- The three bodies that together oversee higher education in the U.S. are in need of an extreme overhaul, argues a new report from New America.
- The left-leaning think tank gave a list of recommendations for how to rework the regulatory "triad" ー accreditors, state agencies and the U.S. Department of Education. The report's authors wrote that these entities have long blamed the other when colleges fail.
- Their suggestions include reforming student aid and increasing federal oversight of accreditors. This comes after the Education Department finalized regulations last month that give accreditors more latitude, though critics of the rules — among them New America representatives — said they remove key accountability measures.
The Education Department's final regulations on accreditors remove their geographic boundaries and ease the process by which colleges can get programs approved.
The rules also loosen compliance standards for accreditors and make it easier for new accreditors to become recognized.
New America's report details the historic problems with accreditors, their unwillingness to be controlled by the federal government and the department's lack of interest in overseeing them. It spotlights an early attempt to address those concerns: In 2005, former Education Secretary Margaret Spellings formed a commission to study the issues with accreditors, which identified “significant” flaws. The commission's report found that accreditors' processes were not open or standardized to allow for comparisons across institutions.
Spellings started to form new rules that would fix some of these problems, but accreditors aggressively lobbied Congress and got lawmakers' help to halt any progress being made on new regulations, according to New America.
Clare McCann, deputy director for federal higher ed policy at New America, told Education Dive in an interview that students and parents misunderstand what accreditation means. When students think "accredited," they believe a college is "quality," she said.
"In reality, accreditors are not really looking at student outcomes and how they can be assured the college is quality for those students," she said.
The report picks out more recent and egregious examples of accreditation failures. Under one accreditor, the Accrediting Council for Independent Colleges and Schools (ACICS), three for-profit chains collapsed, affecting some 75,000 students. Obama's Education Department investigated ACICS and eventually pulled its recognition. However, the current department reversed the decision and ACICS is still active.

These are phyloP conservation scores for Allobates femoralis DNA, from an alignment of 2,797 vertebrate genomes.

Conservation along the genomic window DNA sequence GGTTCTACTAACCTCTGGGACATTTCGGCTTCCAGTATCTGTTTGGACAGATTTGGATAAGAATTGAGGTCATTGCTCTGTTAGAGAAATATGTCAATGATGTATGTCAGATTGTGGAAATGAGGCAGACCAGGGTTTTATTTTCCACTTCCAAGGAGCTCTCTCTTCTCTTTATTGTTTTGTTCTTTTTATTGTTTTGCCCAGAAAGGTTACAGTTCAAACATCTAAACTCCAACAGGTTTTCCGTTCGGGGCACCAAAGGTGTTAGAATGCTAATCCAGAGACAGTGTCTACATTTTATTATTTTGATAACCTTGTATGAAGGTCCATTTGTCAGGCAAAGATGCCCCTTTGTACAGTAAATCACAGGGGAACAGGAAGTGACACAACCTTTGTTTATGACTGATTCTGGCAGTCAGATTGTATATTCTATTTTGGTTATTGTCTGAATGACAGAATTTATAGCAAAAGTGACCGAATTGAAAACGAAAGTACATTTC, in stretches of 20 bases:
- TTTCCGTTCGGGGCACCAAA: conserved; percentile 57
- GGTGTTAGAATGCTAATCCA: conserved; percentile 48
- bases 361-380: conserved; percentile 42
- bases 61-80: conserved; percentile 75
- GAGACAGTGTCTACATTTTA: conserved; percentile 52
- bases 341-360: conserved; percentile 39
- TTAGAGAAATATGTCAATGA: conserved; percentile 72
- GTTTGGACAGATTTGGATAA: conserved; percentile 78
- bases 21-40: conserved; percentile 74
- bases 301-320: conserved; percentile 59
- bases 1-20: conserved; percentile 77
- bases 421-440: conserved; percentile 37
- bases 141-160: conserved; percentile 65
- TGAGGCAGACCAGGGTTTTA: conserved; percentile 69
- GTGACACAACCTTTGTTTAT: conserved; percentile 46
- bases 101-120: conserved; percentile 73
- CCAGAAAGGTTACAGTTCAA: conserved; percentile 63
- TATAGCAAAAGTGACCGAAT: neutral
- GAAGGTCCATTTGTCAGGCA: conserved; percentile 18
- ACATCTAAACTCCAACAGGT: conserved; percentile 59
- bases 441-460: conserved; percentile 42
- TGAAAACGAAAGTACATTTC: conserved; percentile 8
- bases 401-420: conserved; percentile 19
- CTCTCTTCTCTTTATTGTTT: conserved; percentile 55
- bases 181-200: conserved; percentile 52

New America urged the department to restore "minimal oversight" over accreditors and hold them responsible for fulfilling their responsibilities.
It notes that when ACICS temporarily lost its status, 111 colleges under its purview were able to be approved by another agency with 18 months while 85 couldn't and 61 closed.
The think tank also points out that accrediting documents are not always made public and student-related outcomes are not always clear or consistent.
It also calls for some oversight of accreditors to be shifted to states, which it alleges have previously rubber-stamped approvals.
And it contends that the department has also failed to hold institutions accountable at the expense of students.
The department's Office of Federal Student Aid, in particular, has not kept up with the scale and scope of problems in higher ed in part because of its limited capacity. The office ensures that $120 billion in student aid is disbursed to colleges and their students each year, and it manages $1.5 trillion in student loans in repayment. The office has 1,300 employees overseeing more than 5,000 colleges — "a tall order" for a small federal agency, the report notes.
Angela Morabito, a department spokesperson, told Education Dive in an email that Education Secretary Betsy DeVos "completely agrees" that FSA has outgrown its structure and governance. She touted the administration's initiative on student aid, the Next Generation Financial Services Environment, of which the defining feature is a mobile app that helps students fill out their FAFSA.
"But Congress also needs to act," Morabito wrote. "With each passing year, Congress layers on more and more bureaucratic programs, repayment options, forgiveness plans, and complex rules for FSA to implement without the budget, people or governance structure it needs to be successful."